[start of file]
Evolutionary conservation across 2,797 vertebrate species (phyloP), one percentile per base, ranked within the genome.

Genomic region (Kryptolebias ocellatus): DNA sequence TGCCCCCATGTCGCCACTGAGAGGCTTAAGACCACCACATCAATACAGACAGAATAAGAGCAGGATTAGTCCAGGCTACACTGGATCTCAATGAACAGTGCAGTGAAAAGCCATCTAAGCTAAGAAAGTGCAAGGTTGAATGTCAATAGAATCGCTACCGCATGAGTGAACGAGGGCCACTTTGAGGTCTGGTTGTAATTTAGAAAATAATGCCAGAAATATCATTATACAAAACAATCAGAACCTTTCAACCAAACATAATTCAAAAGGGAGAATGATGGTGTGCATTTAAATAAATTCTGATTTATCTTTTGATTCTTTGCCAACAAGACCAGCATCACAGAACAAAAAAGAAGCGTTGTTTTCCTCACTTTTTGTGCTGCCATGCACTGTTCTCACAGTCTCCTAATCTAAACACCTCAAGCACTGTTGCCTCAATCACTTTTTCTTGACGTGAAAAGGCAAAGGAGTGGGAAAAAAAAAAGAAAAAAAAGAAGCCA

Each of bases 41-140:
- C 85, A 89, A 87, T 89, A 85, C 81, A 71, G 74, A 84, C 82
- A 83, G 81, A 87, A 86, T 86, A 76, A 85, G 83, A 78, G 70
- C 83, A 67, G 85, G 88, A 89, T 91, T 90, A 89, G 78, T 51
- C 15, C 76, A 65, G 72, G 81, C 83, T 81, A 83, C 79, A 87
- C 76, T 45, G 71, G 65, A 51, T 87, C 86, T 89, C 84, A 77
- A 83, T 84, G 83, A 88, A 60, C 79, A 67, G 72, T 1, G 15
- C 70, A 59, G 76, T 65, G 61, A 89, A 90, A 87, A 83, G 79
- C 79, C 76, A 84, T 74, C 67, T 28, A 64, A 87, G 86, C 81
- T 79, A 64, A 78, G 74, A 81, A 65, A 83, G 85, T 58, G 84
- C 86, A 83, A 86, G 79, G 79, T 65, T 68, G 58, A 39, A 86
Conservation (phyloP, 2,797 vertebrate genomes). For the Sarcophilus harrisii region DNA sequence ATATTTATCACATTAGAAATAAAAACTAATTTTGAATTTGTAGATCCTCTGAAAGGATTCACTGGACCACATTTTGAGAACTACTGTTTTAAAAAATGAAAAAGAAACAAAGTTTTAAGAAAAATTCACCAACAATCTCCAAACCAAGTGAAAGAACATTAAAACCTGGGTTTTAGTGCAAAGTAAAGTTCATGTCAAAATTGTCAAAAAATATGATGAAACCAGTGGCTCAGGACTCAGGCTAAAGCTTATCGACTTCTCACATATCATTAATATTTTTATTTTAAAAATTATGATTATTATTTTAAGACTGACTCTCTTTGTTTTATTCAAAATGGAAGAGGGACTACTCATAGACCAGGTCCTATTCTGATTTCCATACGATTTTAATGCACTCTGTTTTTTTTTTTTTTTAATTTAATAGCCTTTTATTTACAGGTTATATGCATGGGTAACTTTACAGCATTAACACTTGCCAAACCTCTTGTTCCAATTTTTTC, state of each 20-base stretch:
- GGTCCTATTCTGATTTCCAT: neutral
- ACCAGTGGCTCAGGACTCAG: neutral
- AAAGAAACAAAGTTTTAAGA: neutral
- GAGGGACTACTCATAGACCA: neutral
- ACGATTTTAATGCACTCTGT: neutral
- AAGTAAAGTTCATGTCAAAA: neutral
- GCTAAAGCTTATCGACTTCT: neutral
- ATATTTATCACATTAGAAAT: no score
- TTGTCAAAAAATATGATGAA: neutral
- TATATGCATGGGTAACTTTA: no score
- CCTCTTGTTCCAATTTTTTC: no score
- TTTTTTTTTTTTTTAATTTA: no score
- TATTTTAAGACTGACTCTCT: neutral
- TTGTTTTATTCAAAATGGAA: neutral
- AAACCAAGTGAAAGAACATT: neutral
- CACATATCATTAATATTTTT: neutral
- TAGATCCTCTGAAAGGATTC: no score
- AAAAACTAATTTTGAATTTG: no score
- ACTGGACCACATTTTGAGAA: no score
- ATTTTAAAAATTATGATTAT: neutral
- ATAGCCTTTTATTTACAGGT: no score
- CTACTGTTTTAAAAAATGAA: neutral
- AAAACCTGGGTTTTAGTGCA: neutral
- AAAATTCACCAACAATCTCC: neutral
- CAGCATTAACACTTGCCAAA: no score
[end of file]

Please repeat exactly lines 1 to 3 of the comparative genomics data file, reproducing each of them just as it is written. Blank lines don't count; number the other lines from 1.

Evolutionary conservation across 2,797 vertebrate species (phyloP), one percentile per base, ranked within the genome.

Genomic region (Kryptolebias ocellatus): DNA sequence TGCCCCCATGTCGCCACTGAGAGGCTTAAGACCACCACATCAATACAGACAGAATAAGAGCAGGATTAGTCCAGGCTACACTGGATCTCAATGAACAGTGCAGTGAAAAGCCATCTAAGCTAAGAAAGTGCAAGGTTGAATGTCAATAGAATCGCTACCGCATGAGTGAACGAGGGCCACTTTGAGGTCTGGTTGTAATTTAGAAAATAATGCCAGAAATATCATTATACAAAACAATCAGAACCTTTCAACCAAACATAATTCAAAAGGGAGAATGATGGTGTGCATTTAAATAAATTCTGATTTATCTTTTGATTCTTTGCCAACAAGACCAGCATCACAGAACAAAAAAGAAGCGTTGTTTTCCTCACTTTTTGTGCTGCCATGCACTGTTCTCACAGTCTCCTAATCTAAACACCTCAAGCACTGTTGCCTCAATCACTTTTTCTTGACGTGAAAAGGCAAAGGAGTGGGAAAAAAAAAAGAAAAAAAAGAAGCCA

Each of bases 41-140: